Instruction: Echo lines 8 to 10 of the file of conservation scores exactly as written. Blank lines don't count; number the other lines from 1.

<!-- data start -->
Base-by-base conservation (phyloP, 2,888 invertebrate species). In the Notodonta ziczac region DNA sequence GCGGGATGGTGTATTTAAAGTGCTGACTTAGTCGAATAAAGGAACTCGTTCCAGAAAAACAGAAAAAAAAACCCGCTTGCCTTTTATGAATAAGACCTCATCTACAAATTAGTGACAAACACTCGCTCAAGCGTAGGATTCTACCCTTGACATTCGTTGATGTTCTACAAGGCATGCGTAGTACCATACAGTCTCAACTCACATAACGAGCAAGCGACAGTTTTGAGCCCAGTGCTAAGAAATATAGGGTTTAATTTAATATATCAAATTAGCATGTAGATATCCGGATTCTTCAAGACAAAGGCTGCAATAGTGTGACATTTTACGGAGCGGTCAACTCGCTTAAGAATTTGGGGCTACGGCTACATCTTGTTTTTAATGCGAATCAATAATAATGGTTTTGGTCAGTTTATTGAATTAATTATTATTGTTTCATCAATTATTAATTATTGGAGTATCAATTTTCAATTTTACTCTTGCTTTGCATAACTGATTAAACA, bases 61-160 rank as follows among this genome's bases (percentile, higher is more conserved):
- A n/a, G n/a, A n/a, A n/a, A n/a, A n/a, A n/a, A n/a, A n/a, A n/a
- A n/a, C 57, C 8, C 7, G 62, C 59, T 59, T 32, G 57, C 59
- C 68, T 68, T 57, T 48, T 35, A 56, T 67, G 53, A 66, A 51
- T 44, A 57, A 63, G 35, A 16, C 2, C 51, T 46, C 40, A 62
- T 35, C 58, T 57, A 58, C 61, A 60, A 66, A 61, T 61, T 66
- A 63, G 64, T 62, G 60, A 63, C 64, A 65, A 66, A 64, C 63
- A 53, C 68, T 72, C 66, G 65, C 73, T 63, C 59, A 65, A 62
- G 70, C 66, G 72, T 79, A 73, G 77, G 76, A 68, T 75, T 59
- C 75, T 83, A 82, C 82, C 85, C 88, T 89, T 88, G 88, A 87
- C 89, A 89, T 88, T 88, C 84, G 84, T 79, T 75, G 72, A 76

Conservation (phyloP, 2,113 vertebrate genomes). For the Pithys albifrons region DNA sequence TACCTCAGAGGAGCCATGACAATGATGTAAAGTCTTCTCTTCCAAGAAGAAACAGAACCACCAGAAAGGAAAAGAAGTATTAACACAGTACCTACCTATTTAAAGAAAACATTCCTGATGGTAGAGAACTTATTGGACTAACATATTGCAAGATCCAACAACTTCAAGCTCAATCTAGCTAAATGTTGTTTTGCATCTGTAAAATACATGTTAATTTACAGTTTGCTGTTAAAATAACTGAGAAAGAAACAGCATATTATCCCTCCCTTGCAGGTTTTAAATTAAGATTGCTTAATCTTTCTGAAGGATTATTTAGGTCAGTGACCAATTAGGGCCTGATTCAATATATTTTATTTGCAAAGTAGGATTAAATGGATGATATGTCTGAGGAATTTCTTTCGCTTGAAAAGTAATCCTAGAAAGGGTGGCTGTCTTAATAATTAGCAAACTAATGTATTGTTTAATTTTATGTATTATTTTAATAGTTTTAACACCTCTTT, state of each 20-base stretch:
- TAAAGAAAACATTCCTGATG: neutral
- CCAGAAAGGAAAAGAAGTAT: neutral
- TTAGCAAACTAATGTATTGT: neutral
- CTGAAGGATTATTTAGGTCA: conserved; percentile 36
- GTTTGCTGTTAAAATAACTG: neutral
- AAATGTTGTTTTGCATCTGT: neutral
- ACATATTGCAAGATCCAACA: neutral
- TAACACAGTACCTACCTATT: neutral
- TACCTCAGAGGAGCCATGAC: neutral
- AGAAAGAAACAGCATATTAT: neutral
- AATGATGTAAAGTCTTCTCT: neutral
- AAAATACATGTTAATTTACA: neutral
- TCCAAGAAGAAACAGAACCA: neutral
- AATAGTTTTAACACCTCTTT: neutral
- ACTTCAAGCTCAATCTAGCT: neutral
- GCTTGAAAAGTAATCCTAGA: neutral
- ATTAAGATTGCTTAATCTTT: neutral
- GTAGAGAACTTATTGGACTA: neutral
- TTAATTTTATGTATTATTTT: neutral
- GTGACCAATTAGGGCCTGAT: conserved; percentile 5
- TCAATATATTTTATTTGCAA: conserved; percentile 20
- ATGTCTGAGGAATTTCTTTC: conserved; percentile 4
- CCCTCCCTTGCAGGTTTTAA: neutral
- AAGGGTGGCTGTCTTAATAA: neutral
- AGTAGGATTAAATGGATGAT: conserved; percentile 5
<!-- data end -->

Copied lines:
- A 53, C 68, T 72, C 66, G 65, C 73, T 63, C 59, A 65, A 62
- G 70, C 66, G 72, T 79, A 73, G 77, G 76, A 68, T 75, T 59
- C 75, T 83, A 82, C 82, C 85, C 88, T 89, T 88, G 88, A 87